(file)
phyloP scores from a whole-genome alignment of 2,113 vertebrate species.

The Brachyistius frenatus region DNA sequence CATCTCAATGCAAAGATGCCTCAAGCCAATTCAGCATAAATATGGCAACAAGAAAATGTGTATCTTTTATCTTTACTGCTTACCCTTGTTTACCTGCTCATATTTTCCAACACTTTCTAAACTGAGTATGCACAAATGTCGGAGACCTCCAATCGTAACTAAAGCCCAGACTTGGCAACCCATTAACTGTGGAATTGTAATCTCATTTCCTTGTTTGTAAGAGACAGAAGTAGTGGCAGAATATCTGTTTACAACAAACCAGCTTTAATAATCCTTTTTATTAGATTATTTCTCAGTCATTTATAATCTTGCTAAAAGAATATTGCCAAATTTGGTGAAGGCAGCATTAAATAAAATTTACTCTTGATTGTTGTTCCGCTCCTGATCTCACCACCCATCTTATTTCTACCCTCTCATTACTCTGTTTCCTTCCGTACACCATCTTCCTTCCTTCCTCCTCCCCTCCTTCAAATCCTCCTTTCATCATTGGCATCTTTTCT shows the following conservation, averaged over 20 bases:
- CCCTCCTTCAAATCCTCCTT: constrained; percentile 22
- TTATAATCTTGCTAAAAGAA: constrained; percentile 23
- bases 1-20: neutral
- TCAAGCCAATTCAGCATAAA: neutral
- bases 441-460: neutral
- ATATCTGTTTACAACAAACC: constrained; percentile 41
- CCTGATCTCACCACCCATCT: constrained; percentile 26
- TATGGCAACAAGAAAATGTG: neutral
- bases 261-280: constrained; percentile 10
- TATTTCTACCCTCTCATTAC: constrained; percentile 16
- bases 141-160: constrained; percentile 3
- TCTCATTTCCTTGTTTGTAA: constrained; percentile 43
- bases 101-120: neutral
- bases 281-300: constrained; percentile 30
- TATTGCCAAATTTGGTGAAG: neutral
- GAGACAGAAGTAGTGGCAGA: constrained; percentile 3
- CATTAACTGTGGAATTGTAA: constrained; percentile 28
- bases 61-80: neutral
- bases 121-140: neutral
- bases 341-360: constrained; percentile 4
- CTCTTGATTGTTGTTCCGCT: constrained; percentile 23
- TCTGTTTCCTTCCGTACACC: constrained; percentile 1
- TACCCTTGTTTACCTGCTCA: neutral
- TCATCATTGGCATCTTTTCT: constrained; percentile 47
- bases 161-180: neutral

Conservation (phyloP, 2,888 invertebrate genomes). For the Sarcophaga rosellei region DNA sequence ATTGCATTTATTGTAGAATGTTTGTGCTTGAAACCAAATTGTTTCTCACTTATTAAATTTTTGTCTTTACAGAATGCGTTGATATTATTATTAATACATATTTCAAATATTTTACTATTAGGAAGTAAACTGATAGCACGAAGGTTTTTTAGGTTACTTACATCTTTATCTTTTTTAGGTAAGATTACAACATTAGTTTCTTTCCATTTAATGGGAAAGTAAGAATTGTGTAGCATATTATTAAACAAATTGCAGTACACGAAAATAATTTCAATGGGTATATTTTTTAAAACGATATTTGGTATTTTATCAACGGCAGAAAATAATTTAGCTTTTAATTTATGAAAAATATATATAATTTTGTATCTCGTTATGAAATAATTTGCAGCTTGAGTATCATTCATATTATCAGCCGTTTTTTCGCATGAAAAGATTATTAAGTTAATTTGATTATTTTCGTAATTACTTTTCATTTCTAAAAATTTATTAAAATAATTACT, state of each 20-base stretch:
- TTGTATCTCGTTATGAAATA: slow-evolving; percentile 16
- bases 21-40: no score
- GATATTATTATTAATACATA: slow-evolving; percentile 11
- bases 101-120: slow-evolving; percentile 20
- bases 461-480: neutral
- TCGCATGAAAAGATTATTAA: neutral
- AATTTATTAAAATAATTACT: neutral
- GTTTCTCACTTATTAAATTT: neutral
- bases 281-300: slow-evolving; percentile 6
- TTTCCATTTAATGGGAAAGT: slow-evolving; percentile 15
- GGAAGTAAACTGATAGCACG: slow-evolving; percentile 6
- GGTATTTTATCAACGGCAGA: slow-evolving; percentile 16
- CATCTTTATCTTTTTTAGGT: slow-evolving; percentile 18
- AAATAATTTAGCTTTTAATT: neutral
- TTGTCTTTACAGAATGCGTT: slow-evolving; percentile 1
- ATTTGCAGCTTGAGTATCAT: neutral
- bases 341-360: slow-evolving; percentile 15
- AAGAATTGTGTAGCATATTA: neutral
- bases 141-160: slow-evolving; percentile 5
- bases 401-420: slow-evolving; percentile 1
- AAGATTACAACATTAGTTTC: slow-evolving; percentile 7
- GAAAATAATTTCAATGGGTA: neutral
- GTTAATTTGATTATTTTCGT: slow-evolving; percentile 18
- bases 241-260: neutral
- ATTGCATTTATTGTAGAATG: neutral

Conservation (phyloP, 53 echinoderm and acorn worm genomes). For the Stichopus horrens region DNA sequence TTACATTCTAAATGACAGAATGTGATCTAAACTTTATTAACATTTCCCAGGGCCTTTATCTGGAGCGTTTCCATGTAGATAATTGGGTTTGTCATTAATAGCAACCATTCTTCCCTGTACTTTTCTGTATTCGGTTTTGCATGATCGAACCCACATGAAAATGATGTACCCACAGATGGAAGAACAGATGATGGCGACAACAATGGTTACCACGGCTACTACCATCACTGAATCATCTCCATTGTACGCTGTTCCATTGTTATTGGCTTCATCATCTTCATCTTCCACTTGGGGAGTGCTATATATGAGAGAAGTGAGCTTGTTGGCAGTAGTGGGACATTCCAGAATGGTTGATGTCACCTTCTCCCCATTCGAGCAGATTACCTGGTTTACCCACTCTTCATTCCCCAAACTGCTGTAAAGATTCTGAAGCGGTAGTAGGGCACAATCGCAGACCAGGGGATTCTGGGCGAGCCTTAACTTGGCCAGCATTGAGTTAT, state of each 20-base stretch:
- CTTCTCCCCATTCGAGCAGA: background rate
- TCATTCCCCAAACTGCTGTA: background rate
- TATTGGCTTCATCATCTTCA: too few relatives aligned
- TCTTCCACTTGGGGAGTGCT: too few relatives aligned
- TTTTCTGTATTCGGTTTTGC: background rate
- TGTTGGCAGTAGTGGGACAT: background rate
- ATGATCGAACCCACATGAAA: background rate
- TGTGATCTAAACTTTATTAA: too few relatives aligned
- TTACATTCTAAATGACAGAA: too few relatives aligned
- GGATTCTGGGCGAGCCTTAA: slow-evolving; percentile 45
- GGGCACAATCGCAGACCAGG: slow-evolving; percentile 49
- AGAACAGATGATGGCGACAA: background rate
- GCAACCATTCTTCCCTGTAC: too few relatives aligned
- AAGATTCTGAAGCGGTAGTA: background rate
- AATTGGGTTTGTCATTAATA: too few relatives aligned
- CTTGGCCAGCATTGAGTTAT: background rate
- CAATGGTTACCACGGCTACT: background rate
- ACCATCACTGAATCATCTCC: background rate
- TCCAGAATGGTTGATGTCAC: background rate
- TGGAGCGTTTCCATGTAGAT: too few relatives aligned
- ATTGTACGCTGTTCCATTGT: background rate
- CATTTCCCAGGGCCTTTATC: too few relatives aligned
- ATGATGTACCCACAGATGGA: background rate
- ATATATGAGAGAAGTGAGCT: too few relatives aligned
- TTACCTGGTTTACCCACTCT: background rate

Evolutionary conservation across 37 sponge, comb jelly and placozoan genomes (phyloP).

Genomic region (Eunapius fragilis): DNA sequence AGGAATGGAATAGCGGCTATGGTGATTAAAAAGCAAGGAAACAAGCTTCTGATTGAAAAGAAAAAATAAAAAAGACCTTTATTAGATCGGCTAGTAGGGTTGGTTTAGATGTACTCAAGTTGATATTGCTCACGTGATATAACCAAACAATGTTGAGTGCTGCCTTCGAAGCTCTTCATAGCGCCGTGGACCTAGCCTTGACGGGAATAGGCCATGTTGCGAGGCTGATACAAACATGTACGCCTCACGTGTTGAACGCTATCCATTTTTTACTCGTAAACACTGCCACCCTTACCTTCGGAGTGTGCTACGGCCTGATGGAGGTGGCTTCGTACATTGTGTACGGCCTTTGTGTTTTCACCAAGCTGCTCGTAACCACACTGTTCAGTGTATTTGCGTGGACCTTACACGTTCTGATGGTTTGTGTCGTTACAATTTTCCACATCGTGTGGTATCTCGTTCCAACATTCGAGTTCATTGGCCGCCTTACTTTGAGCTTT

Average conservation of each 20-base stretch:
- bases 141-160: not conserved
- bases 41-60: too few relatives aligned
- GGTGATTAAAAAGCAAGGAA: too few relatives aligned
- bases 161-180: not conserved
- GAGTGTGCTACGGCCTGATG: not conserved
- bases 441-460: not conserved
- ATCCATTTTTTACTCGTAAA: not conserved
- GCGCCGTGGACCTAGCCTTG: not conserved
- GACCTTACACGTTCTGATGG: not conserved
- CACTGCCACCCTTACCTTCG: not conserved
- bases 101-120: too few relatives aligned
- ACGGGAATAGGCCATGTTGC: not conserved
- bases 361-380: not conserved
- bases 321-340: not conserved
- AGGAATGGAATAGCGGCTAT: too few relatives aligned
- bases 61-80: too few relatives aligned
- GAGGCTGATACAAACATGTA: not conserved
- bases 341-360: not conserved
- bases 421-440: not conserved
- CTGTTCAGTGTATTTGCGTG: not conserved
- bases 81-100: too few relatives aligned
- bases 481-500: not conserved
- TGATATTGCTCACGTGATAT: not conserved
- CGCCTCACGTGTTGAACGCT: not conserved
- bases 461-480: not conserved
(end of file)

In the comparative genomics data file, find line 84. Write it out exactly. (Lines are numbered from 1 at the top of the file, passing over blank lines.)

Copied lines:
- bases 41-60: too few relatives aligned